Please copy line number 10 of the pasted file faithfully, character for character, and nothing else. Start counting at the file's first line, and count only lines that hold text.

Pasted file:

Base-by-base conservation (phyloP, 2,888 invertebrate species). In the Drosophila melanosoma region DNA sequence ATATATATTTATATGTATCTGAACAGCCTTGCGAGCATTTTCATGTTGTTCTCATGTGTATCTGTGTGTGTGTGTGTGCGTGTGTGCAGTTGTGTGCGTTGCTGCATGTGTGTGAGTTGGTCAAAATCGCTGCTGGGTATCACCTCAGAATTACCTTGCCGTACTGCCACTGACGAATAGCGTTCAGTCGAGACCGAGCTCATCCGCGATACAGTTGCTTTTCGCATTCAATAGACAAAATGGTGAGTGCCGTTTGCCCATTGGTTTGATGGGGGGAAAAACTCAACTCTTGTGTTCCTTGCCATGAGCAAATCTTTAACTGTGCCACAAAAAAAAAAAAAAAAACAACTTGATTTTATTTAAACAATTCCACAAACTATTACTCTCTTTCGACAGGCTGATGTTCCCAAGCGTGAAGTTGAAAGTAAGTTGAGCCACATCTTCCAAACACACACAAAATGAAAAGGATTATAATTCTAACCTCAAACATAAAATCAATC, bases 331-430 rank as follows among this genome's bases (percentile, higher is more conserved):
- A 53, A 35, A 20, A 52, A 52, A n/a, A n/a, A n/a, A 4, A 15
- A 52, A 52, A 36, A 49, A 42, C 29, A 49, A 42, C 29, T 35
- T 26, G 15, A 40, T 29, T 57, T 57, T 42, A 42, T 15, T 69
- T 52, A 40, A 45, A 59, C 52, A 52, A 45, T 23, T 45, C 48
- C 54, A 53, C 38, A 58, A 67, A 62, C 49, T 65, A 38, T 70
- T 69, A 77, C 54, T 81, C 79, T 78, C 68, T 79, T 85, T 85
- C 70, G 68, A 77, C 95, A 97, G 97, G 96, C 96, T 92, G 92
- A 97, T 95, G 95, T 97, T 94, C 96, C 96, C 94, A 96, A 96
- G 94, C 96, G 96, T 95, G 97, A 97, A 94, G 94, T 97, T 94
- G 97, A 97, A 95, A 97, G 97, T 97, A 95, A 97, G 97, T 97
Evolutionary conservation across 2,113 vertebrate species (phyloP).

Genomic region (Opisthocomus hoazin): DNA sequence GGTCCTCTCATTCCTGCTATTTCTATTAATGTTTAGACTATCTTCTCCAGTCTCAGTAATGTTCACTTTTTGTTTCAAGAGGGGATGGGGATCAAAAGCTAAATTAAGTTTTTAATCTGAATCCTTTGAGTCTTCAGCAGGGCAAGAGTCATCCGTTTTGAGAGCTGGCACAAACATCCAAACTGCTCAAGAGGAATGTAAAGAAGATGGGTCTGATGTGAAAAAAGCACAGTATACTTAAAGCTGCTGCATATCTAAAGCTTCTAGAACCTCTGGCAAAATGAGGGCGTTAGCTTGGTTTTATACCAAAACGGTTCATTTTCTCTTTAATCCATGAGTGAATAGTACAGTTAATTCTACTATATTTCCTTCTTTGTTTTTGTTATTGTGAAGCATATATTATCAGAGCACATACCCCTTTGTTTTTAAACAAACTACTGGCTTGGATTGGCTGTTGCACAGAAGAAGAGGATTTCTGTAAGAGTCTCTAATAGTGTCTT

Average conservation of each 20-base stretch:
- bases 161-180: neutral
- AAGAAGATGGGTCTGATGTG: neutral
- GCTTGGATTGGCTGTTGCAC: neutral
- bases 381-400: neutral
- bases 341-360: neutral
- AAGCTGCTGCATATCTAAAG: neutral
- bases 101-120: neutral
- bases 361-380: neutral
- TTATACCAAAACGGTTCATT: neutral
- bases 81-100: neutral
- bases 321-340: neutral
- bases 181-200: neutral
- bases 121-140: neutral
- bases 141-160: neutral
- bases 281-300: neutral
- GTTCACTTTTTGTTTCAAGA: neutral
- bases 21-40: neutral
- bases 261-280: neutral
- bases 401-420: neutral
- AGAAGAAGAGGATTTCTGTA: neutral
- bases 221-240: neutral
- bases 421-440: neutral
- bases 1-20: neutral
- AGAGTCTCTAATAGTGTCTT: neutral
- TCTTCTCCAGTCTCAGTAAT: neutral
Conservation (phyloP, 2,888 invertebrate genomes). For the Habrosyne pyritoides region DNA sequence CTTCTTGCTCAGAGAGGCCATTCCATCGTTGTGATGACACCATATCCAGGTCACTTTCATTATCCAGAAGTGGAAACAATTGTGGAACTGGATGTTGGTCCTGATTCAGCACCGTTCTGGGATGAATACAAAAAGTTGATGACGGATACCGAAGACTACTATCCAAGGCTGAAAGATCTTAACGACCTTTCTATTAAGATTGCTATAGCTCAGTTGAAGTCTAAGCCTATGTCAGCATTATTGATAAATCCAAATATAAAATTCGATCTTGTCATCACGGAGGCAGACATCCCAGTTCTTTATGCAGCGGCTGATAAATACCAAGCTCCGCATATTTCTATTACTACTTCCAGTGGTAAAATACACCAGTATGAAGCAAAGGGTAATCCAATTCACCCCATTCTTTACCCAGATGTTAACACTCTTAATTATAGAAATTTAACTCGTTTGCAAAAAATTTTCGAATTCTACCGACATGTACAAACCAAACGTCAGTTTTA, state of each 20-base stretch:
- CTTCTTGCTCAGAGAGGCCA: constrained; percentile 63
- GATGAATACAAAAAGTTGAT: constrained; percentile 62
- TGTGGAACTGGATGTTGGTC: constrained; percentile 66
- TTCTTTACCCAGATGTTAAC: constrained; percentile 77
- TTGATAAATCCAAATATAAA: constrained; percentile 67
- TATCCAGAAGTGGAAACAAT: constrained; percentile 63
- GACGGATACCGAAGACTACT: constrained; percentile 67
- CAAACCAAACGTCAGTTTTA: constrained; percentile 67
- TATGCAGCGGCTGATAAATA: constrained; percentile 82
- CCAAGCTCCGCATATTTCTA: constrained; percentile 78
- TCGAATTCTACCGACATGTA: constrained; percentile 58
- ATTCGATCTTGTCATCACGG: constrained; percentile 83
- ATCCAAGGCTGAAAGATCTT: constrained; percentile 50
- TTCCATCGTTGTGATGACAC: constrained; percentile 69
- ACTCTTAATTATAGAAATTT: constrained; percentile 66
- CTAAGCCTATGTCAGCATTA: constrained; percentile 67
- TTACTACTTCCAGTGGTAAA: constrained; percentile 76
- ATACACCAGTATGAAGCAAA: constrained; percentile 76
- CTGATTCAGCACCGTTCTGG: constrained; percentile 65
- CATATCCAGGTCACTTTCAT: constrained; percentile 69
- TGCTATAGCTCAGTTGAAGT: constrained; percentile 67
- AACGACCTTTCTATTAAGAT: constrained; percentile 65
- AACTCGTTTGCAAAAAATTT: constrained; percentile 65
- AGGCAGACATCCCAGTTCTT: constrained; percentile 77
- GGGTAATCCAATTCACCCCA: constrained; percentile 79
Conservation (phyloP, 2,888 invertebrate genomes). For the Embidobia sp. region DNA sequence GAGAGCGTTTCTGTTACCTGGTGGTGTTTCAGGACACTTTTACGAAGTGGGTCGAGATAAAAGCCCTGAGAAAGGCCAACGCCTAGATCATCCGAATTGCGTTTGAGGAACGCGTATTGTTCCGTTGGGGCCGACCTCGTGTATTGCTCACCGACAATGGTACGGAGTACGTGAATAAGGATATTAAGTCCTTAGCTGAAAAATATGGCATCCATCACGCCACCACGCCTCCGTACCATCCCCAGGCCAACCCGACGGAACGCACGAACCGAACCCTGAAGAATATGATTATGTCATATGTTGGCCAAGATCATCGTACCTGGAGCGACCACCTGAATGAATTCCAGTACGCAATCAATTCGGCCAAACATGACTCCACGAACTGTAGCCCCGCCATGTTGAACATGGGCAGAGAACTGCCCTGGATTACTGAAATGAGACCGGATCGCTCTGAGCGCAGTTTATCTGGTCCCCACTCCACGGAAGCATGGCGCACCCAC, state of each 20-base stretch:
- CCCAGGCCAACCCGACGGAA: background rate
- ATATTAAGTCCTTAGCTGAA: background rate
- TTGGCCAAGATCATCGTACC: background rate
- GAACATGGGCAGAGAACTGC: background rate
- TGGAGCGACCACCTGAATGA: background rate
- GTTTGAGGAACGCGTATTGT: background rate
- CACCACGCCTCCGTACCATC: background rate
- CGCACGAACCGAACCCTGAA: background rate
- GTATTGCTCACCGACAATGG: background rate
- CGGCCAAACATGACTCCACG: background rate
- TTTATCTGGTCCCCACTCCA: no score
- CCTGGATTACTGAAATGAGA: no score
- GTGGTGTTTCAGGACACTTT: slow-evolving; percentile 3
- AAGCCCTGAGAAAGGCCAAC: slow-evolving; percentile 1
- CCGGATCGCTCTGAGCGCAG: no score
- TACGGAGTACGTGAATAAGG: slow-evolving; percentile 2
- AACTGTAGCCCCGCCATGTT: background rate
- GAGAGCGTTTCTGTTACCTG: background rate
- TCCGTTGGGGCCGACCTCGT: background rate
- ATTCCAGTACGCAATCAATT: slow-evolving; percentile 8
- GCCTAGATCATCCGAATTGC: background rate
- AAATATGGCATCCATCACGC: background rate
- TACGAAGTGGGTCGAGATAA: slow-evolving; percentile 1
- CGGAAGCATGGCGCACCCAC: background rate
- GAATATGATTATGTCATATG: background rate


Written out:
- G 94, C 96, G 96, T 95, G 97, A 97, A 94, G 94, T 97, T 94